Sterna maxima (Royal tern) 

Koningsterretjie [Afrikaans]; Koningsstern [Dutch]; Sterne royale [French]; Königsseeschwalbe [German]; Gaivina-real [Portuguese]

Life > Eukaryotes > Opisthokonta > Metazoa (animals) > Bilateria > Deuterostomia > Chordata > Craniata > Vertebrata (vertebrates)  > Gnathostomata (jawed vertebrates) > Teleostomi (teleost fish) > Osteichthyes (bony fish) > Class: Sarcopterygii (lobe-finned fish) > Stegocephalia (terrestrial vertebrates) > Tetrapoda (four-legged vertebrates) > Reptiliomorpha > Amniota > Reptilia (reptiles) > Romeriida > Diapsida > Archosauromorpha > Archosauria > Dinosauria (dinosaurs) > Saurischia > Theropoda (bipedal predatory dinosaurs) > Coelurosauria > Maniraptora > Aves (birds) > Order: Charadriiformes > Family: Laridae > Genus: Sterna

Sterna maxima (Royal tern)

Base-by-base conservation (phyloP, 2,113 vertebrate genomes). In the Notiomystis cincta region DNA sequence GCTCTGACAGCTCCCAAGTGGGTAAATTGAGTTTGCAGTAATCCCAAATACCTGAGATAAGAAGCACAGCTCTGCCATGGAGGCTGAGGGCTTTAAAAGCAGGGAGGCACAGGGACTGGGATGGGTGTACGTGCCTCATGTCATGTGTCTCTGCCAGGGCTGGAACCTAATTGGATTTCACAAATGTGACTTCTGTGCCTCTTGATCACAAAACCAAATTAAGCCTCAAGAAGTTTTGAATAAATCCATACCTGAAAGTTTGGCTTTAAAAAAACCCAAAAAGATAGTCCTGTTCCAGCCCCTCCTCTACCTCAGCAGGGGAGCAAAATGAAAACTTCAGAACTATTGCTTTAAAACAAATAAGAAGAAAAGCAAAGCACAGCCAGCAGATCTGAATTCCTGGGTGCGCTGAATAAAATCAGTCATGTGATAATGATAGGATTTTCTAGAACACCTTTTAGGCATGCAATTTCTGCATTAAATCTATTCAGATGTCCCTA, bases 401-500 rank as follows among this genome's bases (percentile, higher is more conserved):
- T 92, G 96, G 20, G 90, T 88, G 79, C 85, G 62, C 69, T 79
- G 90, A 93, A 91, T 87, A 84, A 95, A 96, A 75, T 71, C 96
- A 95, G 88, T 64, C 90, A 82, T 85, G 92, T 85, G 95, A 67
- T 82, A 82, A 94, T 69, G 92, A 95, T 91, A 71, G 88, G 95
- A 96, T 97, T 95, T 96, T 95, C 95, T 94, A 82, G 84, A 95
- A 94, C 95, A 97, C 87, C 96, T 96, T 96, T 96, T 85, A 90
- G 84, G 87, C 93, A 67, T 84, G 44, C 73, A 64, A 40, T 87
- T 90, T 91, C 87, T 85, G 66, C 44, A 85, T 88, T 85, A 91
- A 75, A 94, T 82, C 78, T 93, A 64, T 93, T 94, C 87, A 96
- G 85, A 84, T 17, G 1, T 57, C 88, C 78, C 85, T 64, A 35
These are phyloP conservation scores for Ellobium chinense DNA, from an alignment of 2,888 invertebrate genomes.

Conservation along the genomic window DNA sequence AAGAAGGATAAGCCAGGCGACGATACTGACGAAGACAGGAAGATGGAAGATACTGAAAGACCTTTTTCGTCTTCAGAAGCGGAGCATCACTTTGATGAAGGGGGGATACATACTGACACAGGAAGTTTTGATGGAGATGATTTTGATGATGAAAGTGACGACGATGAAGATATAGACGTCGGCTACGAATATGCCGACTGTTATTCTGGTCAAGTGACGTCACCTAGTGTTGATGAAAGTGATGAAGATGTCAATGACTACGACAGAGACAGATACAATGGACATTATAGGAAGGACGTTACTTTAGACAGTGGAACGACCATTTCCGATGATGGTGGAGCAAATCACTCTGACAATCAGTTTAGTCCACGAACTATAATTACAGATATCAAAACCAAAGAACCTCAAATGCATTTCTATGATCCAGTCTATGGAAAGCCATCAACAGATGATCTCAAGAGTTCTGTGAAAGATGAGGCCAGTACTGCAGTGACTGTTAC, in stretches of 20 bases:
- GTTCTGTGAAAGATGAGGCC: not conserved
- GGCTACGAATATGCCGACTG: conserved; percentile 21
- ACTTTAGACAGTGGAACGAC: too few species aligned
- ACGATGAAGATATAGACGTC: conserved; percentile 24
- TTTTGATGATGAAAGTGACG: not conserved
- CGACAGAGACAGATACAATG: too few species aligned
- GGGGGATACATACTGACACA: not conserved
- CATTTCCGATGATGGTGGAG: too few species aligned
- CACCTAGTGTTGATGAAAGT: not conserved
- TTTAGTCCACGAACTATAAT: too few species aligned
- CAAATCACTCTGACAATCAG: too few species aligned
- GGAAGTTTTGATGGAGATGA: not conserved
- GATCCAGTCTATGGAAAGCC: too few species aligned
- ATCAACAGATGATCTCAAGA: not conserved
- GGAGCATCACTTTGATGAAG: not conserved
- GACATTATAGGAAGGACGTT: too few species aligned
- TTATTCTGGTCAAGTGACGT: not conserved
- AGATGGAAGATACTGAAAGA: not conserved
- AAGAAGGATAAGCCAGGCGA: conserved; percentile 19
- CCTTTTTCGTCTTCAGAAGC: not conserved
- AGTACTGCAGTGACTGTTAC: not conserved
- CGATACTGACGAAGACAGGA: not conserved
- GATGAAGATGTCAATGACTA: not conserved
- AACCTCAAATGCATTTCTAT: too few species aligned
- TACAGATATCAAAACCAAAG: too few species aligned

Royal tern, Morro Bay, California, USA. [photo Michael "Mike" L. Baird, ©]


Distribution and habitat

Breeds on island and coasts across the tropical and sub-tropical oceans of the world, including the west coast of Africa, from Mauritania to Angola. It is a vagrant to southern Africa, with multiple records all at the same site in north-western Namibia - the Cunene River mouth, with another sighting at the central Namibian coast. It generally prefers shallow coastal waters and sheltered embayments.


Often forages along with other terns, hunting by plunge-diving from 5-10 metres above water, or alternatively snatching prey from the water surface.


  • Hockey PAR, Dean WRJ and Ryan PG 2005. Roberts - Birds of southern Africa, VIIth ed. The Trustees of the John Voelcker Bird Book Fund, Cape Town. 


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